“The district tries to provide equally but I would say that the vast majority of the extras that you see at schools are driven by a community’s networking,” Satkoski said. “I think a lot of that still comes from the populations who give the most time, money and connections to a school that already has excellent standing.”
There are schools in Southwest Florida that receive thousands in grants every year, but then again, there are schools with higher rates of economically disadvantaged, while also outnumbering the white population and are given nothing.
Collier County’s once B-rated Colonial Elementary holds 81% of their student population as economically disadvantaged with a 7.7% population of white students. This school has never received outside grants or been provided any support from outside volunteer efforts that are not affiliated with FGCU.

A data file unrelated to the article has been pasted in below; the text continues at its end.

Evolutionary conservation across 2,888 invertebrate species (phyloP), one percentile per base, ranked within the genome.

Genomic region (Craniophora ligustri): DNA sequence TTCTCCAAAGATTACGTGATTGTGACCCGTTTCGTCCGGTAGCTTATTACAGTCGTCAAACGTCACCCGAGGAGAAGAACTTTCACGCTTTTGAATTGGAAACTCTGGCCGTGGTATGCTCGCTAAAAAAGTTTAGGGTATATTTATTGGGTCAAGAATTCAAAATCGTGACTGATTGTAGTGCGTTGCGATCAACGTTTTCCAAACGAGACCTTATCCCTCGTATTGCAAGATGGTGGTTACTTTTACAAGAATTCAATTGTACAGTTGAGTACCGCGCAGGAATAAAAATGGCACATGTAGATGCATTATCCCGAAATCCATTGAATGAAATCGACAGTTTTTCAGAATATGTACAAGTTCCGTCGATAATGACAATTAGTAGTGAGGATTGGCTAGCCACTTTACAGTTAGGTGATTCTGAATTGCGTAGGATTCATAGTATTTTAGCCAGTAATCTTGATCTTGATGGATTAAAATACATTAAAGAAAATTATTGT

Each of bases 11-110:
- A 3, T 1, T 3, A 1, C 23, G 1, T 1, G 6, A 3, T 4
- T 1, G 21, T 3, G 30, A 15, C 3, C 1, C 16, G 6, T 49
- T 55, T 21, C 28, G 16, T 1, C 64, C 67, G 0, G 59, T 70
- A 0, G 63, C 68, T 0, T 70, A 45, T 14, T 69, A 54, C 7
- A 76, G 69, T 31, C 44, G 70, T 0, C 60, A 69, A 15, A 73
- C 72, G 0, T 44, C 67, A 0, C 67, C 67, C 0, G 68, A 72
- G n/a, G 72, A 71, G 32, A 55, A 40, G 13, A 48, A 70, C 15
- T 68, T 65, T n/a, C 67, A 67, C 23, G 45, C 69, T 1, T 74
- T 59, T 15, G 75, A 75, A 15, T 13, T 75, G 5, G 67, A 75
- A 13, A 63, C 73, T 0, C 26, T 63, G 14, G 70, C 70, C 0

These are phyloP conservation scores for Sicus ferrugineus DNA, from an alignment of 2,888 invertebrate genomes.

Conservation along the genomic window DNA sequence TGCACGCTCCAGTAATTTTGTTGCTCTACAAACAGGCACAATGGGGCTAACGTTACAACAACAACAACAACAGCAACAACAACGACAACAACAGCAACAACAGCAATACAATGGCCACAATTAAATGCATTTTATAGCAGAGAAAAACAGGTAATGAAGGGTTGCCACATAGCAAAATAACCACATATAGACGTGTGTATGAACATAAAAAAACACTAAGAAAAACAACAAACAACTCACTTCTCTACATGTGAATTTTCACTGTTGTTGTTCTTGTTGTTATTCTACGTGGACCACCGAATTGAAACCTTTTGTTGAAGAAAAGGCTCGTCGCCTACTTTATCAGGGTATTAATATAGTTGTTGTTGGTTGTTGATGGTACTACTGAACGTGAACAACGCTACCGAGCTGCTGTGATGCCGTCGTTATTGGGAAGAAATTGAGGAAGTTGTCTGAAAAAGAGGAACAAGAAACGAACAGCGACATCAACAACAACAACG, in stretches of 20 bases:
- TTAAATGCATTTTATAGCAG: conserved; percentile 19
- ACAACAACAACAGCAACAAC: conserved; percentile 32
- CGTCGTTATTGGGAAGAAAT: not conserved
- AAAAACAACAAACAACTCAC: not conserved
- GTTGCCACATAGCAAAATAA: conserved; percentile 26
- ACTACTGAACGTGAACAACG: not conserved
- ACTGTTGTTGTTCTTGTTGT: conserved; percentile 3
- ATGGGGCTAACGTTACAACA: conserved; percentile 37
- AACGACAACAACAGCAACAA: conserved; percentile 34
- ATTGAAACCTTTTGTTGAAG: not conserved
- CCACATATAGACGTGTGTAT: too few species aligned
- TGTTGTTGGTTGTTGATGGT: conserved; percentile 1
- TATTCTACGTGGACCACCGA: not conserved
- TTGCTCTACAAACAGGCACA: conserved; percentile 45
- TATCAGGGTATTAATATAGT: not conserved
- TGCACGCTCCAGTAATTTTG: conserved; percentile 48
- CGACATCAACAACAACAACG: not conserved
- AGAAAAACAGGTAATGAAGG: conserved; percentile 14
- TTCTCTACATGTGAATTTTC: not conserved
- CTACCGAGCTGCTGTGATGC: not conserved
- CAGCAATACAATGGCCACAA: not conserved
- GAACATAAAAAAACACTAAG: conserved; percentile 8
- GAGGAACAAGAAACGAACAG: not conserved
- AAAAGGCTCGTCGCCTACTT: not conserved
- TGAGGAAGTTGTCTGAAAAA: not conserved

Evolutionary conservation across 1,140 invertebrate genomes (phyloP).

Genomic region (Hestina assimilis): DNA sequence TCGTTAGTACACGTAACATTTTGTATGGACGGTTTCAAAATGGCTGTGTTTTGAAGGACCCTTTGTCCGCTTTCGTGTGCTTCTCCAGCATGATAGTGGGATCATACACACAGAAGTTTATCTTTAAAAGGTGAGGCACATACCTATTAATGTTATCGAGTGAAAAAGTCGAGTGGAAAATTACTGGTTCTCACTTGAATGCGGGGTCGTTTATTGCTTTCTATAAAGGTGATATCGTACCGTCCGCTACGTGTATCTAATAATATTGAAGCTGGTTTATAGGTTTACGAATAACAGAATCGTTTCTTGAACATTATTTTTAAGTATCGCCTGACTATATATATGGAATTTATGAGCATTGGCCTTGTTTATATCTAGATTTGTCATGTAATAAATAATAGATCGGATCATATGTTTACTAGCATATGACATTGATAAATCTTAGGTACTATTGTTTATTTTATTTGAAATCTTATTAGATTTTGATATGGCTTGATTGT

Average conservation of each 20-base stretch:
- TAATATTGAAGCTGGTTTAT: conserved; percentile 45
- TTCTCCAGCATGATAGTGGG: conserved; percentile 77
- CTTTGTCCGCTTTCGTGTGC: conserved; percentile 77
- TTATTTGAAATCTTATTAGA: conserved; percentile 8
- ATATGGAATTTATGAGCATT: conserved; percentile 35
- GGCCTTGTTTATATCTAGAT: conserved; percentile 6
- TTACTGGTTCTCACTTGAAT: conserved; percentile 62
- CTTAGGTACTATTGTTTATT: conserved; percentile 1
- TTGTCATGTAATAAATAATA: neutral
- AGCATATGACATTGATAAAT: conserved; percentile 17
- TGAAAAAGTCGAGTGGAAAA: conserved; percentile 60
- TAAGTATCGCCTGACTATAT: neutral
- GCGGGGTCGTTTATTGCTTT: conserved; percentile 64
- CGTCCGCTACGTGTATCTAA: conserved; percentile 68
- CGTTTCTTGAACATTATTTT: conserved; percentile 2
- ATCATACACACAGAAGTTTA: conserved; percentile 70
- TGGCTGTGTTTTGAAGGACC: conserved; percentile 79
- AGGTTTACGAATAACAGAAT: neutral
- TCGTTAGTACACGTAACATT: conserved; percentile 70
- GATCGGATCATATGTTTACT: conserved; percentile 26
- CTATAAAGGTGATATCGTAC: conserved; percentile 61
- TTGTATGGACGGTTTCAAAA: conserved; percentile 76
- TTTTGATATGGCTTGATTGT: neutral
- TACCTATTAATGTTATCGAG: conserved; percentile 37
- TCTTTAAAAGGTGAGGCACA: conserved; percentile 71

But Superintendent Patton shares that Collier has one of the most generous communities that helps meet the needs of their students by contributing to a student’s success.
Students in a higher-income area have easier access to up-to-date textbooks, academic advising and before and after school programs. When needy students do not have access to such resources, their critical thinking skills range much lower.
“Schools who have little teacher turnover also tend to have very expansive volunteer pools or PTO associations, so I think that sometimes that, that disproportionate inequity just grows and grows,” Satkoski said.
Regardless of what strategies the district implements in their school systems, such issues will continue to negatively impact the learning environment.